According to the AAMC, “an interview is a chance for medical schools to look at the intangible qualities not captured on paper.” Therefore, medical schools are looking at the strength of your soft skills, how well you communicate, and your ability to think critically while maintaining professionalism.
Receiving advice from a current medical school student can reassure prospective students. Medical school student John Williams of Ross University School of Medicine offers a few med school interview tips to elevate your performance:
Review some med school interview sample questions and use that as a place to start. This gives you an idea of how you’ll shape your responses. For scenario-type questions, it’s important to remain non-judgmental, explore all possibilities, and keep any vulnerable parties in mind while you’re answering.
Interviewers not only want a thorough response, but they also want to understand your thought process, so preparing ahead of time to effectively structure your answer is important.
Practicing for an interview in front of a mirror is the best way to check your nonverbal demeanor. Small gestures or tics can indicate your nervousness, so you want to identify them early and manage them prior to the real medical school interview. It will also show you how you are coming across to your audience.
Maintain eye contact with your interviewer as much as possible. With such a time range for interviews, it’s no surprise you can sometimes get distracted. Your gaze may wander away from the interviewer to something else in the room. Don’t let that happen.
If you find yourself getting distracted, focus on what the interviewer is saying and repeat it back to them in your own words. This will not only keep you focused but also make sure you understand their question. If you’re practicing at home, use an inanimate object as your “interviewer” and focus on it as you practice.
Seek help from professionals who know what admissions committees seek in candidates during the interview portion. They’ll conduct medical school mock interviews and provide expert feedback on how to perform your best during the real thing.
Mock interviews are a great way to get an unbiased opinion on how you present yourself at an interview and where your strengths and weaknesses lie.
Our number one med school interview tip is to be yourself. Interviewers want to see who you are beyond the grades and MCAT scores. Show them you’re a real person with the qualities they desire in their candidates.
Be authentic, and don’t make anything up. Whether your interview is in an open or closed-file format, you must be honest.
Know your entire application front and back because you may be asked questions about it. Your application includes the AMCAS application, secondary application, MCAT scores, academic records, and letters of recommendation.
It’s no secret that med school interviews are stressful and nerve-wracking, and it’s okay to feel that way. However, you don’t want to give your interviewers the impression you’re nervous or worried. Maintain a positive demeanor and be confident in your speech.
Keeping a clean, polished look internally and externally goes a long way during medical school interviews. It sounds cliche, but smiling also makes a difference. Smiling can help calm you down and put your interviewers at ease as well. Never underestimate the power of a smile.
Here are our answers to some of the most frequently asked questions about medical school interview prep.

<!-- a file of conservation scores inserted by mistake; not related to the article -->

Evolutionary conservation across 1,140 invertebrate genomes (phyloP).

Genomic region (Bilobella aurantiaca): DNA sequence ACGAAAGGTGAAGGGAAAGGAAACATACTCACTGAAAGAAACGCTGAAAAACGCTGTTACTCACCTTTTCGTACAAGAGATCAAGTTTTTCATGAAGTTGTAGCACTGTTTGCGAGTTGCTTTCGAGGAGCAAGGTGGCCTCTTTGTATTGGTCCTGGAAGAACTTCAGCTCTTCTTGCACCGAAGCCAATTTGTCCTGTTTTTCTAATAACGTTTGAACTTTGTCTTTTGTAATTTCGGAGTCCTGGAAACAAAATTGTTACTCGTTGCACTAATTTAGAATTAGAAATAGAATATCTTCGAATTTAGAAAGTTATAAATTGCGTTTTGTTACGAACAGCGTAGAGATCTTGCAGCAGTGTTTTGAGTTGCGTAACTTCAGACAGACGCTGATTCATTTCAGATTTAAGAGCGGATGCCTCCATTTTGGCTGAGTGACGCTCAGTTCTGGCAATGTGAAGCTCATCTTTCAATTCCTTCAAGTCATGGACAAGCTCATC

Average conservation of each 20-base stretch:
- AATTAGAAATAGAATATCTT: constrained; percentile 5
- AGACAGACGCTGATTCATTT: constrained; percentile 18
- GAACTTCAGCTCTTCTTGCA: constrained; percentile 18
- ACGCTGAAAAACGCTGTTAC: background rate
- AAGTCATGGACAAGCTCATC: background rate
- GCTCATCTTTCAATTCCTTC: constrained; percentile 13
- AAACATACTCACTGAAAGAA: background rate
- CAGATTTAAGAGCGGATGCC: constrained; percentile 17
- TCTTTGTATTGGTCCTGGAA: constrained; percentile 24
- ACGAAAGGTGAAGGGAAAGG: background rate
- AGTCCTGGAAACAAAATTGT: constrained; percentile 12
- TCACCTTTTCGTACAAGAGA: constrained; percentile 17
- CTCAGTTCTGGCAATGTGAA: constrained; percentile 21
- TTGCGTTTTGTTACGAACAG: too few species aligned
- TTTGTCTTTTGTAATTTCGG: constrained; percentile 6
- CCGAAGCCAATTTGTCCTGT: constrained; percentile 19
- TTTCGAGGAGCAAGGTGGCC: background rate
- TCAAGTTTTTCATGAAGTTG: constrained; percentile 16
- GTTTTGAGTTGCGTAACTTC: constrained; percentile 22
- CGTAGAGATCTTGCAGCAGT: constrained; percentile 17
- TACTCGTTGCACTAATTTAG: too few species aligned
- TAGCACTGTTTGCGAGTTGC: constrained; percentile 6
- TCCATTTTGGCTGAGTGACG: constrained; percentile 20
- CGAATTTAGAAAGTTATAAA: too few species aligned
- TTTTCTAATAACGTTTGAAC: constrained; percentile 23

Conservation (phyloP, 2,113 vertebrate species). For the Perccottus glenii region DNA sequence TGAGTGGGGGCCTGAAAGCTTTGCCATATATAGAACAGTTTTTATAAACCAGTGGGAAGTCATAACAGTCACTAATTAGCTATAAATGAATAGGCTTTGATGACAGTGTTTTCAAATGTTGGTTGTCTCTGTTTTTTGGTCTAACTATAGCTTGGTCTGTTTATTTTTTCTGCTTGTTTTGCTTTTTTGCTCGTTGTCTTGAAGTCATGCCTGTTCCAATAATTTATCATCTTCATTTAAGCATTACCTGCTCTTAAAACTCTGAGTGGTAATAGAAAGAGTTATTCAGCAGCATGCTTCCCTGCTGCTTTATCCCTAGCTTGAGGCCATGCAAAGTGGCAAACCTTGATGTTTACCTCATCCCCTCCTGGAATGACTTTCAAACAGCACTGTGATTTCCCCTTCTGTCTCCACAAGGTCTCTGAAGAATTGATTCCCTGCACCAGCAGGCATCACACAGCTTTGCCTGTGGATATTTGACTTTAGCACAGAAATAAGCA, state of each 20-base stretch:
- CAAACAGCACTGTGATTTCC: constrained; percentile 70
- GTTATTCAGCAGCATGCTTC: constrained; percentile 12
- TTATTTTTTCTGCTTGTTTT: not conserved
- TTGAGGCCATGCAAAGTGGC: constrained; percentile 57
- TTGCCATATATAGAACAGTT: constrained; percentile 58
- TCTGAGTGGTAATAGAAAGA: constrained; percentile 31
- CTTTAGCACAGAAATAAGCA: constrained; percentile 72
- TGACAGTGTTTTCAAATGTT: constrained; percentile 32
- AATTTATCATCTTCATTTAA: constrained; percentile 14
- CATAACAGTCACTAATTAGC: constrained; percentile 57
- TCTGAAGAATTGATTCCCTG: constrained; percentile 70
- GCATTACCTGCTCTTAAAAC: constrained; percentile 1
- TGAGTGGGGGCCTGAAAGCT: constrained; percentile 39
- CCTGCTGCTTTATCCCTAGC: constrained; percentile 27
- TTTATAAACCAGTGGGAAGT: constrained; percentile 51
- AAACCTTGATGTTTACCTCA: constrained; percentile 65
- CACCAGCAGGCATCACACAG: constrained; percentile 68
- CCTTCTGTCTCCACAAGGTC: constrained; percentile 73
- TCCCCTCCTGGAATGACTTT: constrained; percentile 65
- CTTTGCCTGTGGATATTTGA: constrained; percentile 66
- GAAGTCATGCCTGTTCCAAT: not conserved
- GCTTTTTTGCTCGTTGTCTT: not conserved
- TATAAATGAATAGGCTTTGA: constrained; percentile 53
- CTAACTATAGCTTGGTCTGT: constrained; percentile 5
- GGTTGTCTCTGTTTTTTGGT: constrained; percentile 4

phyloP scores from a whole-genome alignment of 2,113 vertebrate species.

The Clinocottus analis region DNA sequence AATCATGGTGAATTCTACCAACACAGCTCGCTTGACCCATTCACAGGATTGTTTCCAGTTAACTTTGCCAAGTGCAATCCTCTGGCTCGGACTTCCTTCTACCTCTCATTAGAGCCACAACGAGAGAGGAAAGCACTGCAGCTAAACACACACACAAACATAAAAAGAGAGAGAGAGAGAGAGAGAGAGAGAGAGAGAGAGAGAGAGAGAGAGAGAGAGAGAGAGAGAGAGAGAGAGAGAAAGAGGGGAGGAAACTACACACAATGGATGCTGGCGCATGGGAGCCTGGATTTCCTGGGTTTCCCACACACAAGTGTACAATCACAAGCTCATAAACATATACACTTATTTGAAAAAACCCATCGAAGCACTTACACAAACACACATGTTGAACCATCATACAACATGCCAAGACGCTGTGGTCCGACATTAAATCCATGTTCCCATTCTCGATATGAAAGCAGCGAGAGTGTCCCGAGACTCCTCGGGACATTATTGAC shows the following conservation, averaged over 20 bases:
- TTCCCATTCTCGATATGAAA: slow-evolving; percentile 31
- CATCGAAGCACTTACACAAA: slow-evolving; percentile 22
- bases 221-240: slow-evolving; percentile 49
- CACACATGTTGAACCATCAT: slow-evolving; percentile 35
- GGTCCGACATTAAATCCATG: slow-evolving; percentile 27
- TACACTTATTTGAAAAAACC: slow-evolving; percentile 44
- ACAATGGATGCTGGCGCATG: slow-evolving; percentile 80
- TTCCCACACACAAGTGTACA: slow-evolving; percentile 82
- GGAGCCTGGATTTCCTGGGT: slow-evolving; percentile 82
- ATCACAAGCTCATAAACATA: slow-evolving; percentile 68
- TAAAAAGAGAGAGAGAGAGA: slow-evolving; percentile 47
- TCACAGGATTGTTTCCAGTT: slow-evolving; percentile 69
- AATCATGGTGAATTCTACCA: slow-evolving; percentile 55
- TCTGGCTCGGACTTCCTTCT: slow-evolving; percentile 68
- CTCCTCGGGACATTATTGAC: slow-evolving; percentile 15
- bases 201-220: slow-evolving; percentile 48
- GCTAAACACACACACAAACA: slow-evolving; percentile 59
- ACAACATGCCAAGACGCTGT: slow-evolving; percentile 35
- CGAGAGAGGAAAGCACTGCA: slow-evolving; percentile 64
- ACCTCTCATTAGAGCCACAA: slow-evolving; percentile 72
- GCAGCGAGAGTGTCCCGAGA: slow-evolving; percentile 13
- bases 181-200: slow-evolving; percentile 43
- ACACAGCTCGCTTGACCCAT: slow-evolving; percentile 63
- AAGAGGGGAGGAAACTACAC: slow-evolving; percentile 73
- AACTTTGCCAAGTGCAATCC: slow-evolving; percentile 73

According to the AAMC, med school interviews are typically between 30-45 minutes long. The duration of your med school interviews will vary.
It’s recommended to give yourself six to eight weeks of prep time before your med school interviews. This gives you enough time to thoroughly research schools and conduct full-length mock interviews with a partner.
Confidence is sure to help you stand out from other candidates, as well as thorough school research. To gain confidence before a medical school interview, practice in the mirror until you are very comfortable answering each practice question.
You don’t want to say anything that would make you sound ambivalent about medicine or your career path. You also don’t want to say anything that would color you as unprofessional and dishonest.
You can start your med school interview prep months in advance – some schools don’t give very much notice between when they send an invitation and your interview day. Give yourself at least six to eight weeks to prepare.
The AAMC states that medical school interview invitations are normally sent out in late summer/early fall. Interviews commonly take place between the months of August and February, but not every medical school follows this timeline.
In your thank-you letter after your med school interview, you should express sincere gratitude for the opportunity. You can keep it brief and professional, but you should still personalize it.
The primary goal is to genuinely thank your interviewer for their time and express appreciation for the conversation you had. You can also subtly reinforce why you are an ideal candidate, but that should come as the secondary purpose.
For your med school interview, you should dress professionally but not overly formal. Business casual style is usually a safe bet. Stick with solid, neutral colors and err on the side of modesty. Also, be sure to appear neat and tidy -- no wrinkled clothes or messy hair.
Medical school interviews can be intimidating. However, by learning how to prepare for a medical school interview, what you should and shouldn’t discuss, and special tips from a current medical student, you’re well on your way to a successful interview performance.
Follow our guide to place yourself at an advantage over other candidates and strengthen your chances of getting accepted into medical school!